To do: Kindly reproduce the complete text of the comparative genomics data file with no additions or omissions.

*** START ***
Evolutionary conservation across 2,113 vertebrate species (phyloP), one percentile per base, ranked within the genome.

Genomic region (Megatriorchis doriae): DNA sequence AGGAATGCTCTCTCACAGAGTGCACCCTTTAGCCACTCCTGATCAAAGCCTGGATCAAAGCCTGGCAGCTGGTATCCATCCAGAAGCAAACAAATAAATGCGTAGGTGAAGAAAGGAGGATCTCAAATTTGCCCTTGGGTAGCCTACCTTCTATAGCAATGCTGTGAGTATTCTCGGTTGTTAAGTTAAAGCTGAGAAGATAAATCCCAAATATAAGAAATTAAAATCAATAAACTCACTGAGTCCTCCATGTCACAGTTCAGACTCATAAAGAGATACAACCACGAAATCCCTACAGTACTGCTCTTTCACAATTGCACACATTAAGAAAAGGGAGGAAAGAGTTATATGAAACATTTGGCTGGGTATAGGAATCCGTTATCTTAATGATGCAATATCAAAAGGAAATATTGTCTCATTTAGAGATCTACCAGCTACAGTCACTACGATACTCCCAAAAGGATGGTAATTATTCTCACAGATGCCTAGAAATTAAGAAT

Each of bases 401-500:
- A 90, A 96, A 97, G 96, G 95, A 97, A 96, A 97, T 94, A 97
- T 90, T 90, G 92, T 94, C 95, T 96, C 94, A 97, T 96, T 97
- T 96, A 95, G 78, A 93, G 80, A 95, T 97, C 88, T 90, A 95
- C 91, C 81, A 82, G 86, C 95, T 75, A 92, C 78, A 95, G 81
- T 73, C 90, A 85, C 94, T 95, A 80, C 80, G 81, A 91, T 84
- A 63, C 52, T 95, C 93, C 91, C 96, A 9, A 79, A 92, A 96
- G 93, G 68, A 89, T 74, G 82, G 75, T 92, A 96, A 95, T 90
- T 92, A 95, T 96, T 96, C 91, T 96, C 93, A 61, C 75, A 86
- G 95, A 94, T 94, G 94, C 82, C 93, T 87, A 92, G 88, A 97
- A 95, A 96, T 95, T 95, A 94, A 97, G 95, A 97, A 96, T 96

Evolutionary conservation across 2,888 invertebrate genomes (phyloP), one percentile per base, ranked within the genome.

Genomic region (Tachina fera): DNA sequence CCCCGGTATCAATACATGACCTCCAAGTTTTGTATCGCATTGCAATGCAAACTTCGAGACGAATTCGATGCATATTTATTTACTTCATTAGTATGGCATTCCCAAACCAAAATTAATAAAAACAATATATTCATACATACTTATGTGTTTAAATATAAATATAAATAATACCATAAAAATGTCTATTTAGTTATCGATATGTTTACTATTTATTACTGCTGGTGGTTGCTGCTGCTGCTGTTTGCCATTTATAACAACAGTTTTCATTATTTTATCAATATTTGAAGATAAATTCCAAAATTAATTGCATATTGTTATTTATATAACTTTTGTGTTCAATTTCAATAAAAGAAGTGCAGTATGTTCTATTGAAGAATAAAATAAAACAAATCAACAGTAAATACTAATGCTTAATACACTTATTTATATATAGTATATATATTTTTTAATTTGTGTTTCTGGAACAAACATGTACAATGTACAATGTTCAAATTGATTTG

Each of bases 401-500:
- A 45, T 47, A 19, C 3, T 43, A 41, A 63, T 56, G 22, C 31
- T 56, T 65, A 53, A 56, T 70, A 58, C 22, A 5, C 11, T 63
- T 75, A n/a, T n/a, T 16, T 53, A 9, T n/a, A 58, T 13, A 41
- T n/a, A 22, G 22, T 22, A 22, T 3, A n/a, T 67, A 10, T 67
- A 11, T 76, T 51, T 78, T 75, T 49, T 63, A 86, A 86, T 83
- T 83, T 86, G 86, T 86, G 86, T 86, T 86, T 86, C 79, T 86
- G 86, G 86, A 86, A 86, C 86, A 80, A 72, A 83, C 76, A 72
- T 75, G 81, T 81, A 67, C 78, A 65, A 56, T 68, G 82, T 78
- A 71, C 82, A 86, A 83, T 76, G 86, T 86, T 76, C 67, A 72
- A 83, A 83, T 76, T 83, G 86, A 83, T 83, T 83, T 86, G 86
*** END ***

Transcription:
Evolutionary conservation across 2,113 vertebrate species (phyloP), one percentile per base, ranked within the genome.

Genomic region (Megatriorchis doriae): DNA sequence AGGAATGCTCTCTCACAGAGTGCACCCTTTAGCCACTCCTGATCAAAGCCTGGATCAAAGCCTGGCAGCTGGTATCCATCCAGAAGCAAACAAATAAATGCGTAGGTGAAGAAAGGAGGATCTCAAATTTGCCCTTGGGTAGCCTACCTTCTATAGCAATGCTGTGAGTATTCTCGGTTGTTAAGTTAAAGCTGAGAAGATAAATCCCAAATATAAGAAATTAAAATCAATAAACTCACTGAGTCCTCCATGTCACAGTTCAGACTCATAAAGAGATACAACCACGAAATCCCTACAGTACTGCTCTTTCACAATTGCACACATTAAGAAAAGGGAGGAAAGAGTTATATGAAACATTTGGCTGGGTATAGGAATCCGTTATCTTAATGATGCAATATCAAAAGGAAATATTGTCTCATTTAGAGATCTACCAGCTACAGTCACTACGATACTCCCAAAAGGATGGTAATTATTCTCACAGATGCCTAGAAATTAAGAAT

Each of bases 401-500:
- A 90, A 96, A 97, G 96, G 95, A 97, A 96, A 97, T 94, A 97
- T 90, T 90, G 92, T 94, C 95, T 96, C 94, A 97, T 96, T 97
- T 96, A 95, G 78, A 93, G 80, A 95, T 97, C 88, T 90, A 95
- C 91, C 81, A 82, G 86, C 95, T 75, A 92, C 78, A 95, G 81
- T 73, C 90, A 85, C 94, T 95, A 80, C 80, G 81, A 91, T 84
- A 63, C 52, T 95, C 93, C 91, C 96, A 9, A 79, A 92, A 96
- G 93, G 68, A 89, T 74, G 82, G 75, T 92, A 96, A 95, T 90
- T 92, A 95, T 96, T 96, C 91, T 96, C 93, A 61, C 75, A 86
- G 95, A 94, T 94, G 94, C 82, C 93, T 87, A 92, G 88, A 97
- A 95, A 96, T 95, T 95, A 94, A 97, G 95, A 97, A 96, T 96

Evolutionary conservation across 2,888 invertebrate genomes (phyloP), one percentile per base, ranked within the genome.

Genomic region (Tachina fera): DNA sequence CCCCGGTATCAATACATGACCTCCAAGTTTTGTATCGCATTGCAATGCAAACTTCGAGACGAATTCGATGCATATTTATTTACTTCATTAGTATGGCATTCCCAAACCAAAATTAATAAAAACAATATATTCATACATACTTATGTGTTTAAATATAAATATAAATAATACCATAAAAATGTCTATTTAGTTATCGATATGTTTACTATTTATTACTGCTGGTGGTTGCTGCTGCTGCTGTTTGCCATTTATAACAACAGTTTTCATTATTTTATCAATATTTGAAGATAAATTCCAAAATTAATTGCATATTGTTATTTATATAACTTTTGTGTTCAATTTCAATAAAAGAAGTGCAGTATGTTCTATTGAAGAATAAAATAAAACAAATCAACAGTAAATACTAATGCTTAATACACTTATTTATATATAGTATATATATTTTTTAATTTGTGTTTCTGGAACAAACATGTACAATGTACAATGTTCAAATTGATTTG

Each of bases 401-500:
- A 45, T 47, A 19, C 3, T 43, A 41, A 63, T 56, G 22, C 31
- T 56, T 65, A 53, A 56, T 70, A 58, C 22, A 5, C 11, T 63
- T 75, A n/a, T n/a, T 16, T 53, A 9, T n/a, A 58, T 13, A 41
- T n/a, A 22, G 22, T 22, A 22, T 3, A n/a, T 67, A 10, T 67
- A 11, T 76, T 51, T 78, T 75, T 49, T 63, A 86, A 86, T 83
- T 83, T 86, G 86, T 86, G 86, T 86, T 86, T 86, C 79, T 86
- G 86, G 86, A 86, A 86, C 86, A 80, A 72, A 83, C 76, A 72
- T 75, G 81, T 81, A 67, C 78, A 65, A 56, T 68, G 82, T 78
- A 71, C 82, A 86, A 83, T 76, G 86, T 86, T 76, C 67, A 72
- A 83, A 83, T 76, T 83, G 86, A 83, T 83, T 83, T 86, G 86